$4,363,096 – $6,544,640: One first round pick and one third round pick
$6,544,641 – $8,726,188: One first round pick, one second round pick, and one third round pick
These are the two ranges that are around the appropriate amount to offer Sergachev. In either case, the Kings can afford to pay the compensation. Not only do they own all of these picks, but the Kings have two picks in both the second and third rounds of the 2021 draft. If they were to give up the more expensive compensation, they would still be picking in each of the second and third rounds, despite losing their own picks. Los Angeles owns St. Louis’ second round selection and Toronto’s third round selection.
Should They Do It
Even if a team has everything they need to make an offer sheet, at the end of the day, the player still needs to accept the contract offer. Mikhail Sergachev just won the Stanley Cup with the Lightning. Convincing him to sign with a different team, especially one that finished in 28th place would be tough. In order to get him to accept the offer, the money would have to be a bit of an overpay, and a value much higher than what Tampa could give. Sergachev’s new contract should be in the $6-8 million per year range if it’s a long-term deal. In order for him to actually agree to come to Los Angeles, the Kings would probably need to be in the ballpark of $7-7.5 million dollars per year for seven or eight years.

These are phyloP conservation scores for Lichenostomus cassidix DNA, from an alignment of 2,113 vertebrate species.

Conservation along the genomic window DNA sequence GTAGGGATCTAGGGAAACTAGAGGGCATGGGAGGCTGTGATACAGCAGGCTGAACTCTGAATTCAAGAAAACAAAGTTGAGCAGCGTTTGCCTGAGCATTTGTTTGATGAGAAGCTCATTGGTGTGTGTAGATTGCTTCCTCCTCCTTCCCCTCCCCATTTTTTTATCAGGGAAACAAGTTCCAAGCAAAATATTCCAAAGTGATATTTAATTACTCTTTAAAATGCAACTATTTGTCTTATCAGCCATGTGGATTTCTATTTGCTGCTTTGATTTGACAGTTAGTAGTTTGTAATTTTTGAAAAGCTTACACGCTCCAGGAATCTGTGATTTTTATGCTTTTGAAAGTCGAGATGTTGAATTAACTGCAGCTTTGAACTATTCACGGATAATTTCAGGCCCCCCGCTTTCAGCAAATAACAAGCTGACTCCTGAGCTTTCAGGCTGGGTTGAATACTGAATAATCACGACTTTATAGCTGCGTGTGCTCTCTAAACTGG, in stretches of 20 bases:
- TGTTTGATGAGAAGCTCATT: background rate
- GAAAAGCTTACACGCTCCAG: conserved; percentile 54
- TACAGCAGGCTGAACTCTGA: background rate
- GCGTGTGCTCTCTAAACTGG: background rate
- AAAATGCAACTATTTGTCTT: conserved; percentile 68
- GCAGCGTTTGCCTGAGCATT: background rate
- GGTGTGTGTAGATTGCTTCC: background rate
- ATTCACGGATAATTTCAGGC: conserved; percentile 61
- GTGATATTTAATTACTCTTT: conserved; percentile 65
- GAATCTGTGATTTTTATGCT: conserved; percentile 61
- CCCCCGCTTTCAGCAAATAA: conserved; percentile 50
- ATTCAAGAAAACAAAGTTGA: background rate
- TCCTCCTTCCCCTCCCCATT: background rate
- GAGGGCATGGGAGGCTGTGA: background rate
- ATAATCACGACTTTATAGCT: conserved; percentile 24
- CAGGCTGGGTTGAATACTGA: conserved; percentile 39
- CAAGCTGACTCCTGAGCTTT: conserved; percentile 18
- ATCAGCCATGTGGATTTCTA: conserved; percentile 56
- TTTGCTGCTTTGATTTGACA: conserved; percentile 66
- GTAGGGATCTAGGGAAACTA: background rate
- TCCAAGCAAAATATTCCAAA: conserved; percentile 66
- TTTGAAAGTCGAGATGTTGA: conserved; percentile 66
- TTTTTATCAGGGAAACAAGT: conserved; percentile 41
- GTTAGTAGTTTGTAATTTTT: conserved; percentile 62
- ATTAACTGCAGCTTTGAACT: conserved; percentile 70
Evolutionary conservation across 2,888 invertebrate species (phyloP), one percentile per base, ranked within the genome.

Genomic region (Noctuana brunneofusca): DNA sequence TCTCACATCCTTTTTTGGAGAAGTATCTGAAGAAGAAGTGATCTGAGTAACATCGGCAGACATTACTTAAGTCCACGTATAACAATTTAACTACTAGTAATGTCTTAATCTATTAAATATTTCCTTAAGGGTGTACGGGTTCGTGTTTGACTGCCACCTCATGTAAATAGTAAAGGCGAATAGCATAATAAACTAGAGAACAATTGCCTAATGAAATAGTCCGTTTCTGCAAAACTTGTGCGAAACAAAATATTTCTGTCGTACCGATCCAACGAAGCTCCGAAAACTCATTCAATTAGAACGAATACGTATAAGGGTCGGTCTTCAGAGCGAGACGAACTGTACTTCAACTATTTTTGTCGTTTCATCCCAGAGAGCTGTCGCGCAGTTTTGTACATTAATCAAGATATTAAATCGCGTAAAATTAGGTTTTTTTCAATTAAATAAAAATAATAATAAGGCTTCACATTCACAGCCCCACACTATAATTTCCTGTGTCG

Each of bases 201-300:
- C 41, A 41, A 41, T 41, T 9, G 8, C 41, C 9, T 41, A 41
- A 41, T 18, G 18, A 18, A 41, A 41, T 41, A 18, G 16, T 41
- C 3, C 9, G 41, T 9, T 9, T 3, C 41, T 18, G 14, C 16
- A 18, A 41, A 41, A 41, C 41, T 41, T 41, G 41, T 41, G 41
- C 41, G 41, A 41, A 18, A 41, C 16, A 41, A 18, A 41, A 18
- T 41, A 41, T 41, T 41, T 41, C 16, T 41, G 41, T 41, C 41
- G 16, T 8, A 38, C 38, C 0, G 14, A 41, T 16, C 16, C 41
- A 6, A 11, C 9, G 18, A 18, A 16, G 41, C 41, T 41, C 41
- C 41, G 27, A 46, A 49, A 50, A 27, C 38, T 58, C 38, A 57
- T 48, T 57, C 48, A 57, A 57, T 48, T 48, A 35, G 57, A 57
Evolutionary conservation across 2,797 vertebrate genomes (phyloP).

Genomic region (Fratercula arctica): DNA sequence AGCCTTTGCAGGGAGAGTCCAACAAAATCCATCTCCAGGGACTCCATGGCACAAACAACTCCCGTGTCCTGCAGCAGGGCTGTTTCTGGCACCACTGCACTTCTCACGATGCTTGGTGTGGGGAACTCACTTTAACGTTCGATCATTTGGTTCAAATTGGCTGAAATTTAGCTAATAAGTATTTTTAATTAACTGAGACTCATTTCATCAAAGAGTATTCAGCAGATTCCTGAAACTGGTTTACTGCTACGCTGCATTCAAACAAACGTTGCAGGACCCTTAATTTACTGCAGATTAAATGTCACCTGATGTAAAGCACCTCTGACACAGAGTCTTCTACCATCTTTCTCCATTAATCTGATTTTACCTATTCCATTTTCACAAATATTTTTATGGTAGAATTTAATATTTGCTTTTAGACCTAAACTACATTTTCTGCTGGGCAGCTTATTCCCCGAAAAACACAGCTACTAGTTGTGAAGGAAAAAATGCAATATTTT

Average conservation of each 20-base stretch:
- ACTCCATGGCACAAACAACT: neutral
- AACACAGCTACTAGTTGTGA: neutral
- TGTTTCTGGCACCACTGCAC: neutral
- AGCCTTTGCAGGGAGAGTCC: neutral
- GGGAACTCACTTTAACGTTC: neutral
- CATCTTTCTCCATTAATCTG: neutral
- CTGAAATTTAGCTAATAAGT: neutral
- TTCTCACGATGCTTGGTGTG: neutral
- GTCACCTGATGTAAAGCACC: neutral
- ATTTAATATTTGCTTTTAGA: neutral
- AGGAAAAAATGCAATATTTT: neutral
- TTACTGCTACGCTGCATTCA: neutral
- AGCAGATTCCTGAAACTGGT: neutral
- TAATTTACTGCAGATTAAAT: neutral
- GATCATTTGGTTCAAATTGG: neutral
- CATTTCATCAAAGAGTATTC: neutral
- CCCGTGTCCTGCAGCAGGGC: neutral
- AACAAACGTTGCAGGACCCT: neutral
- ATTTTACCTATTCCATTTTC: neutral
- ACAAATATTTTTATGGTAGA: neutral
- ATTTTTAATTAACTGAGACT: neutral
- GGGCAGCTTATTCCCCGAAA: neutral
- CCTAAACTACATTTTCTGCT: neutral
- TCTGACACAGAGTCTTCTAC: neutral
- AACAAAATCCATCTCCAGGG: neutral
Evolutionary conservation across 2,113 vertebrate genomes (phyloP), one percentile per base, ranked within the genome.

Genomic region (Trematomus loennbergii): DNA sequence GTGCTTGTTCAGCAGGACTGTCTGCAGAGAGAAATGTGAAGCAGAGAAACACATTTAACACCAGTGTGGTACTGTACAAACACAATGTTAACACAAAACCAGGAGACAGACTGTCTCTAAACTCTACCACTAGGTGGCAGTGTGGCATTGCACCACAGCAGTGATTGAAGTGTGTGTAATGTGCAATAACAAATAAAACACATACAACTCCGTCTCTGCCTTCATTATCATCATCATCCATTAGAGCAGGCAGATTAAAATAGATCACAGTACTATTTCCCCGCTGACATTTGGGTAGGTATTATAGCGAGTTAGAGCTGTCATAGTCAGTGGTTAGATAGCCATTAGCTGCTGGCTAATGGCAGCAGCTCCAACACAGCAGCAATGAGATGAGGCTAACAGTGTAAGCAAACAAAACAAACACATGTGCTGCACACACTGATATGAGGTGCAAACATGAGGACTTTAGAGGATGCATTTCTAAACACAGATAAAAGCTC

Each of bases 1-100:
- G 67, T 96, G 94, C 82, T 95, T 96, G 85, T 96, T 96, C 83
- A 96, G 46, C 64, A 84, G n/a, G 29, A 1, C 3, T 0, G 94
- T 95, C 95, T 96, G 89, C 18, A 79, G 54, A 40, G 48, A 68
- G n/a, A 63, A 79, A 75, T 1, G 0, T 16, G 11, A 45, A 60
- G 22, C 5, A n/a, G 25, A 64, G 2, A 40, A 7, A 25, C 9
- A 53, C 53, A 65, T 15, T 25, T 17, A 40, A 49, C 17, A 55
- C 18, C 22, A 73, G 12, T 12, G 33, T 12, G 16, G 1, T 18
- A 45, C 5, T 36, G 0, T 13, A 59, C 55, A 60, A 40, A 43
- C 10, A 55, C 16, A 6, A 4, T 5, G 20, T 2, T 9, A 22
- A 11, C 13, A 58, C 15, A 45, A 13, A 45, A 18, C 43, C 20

The one downside of overpaying for Sergachev would be that once you pass the $6.5 million range, the draft pick compensation gets more expensive. The Kings would need to give up their first, second, and third round picks in the 2021 draft. As mentioned earlier though, they would still have a pick in each of the second and third rounds.
Why It’s Worth It
Although giving Sergachev what could be considered an overpay, it might be the only way for the offer sheet to work. Not only could this persuade him to sign with LA, but it would put stress on the Lightning. If they think they can get him around $6 million per year, and then he’s offered seven, it’s just more money that Tampa Bay needs to somehow come up with. Remember, Mikhail Sergachev isn’t their only big name RFA they need to sign. If they want to keep everyone, spending upwards of $6.5 million per year on one player is not how they’re going to do it.
Offering a contract at that price also wouldn’t hurt the Kings cap wise. They have an excess of cap space for the first time in years. They are in a situation where they can use it to not only improve themselves, but put pressure on others.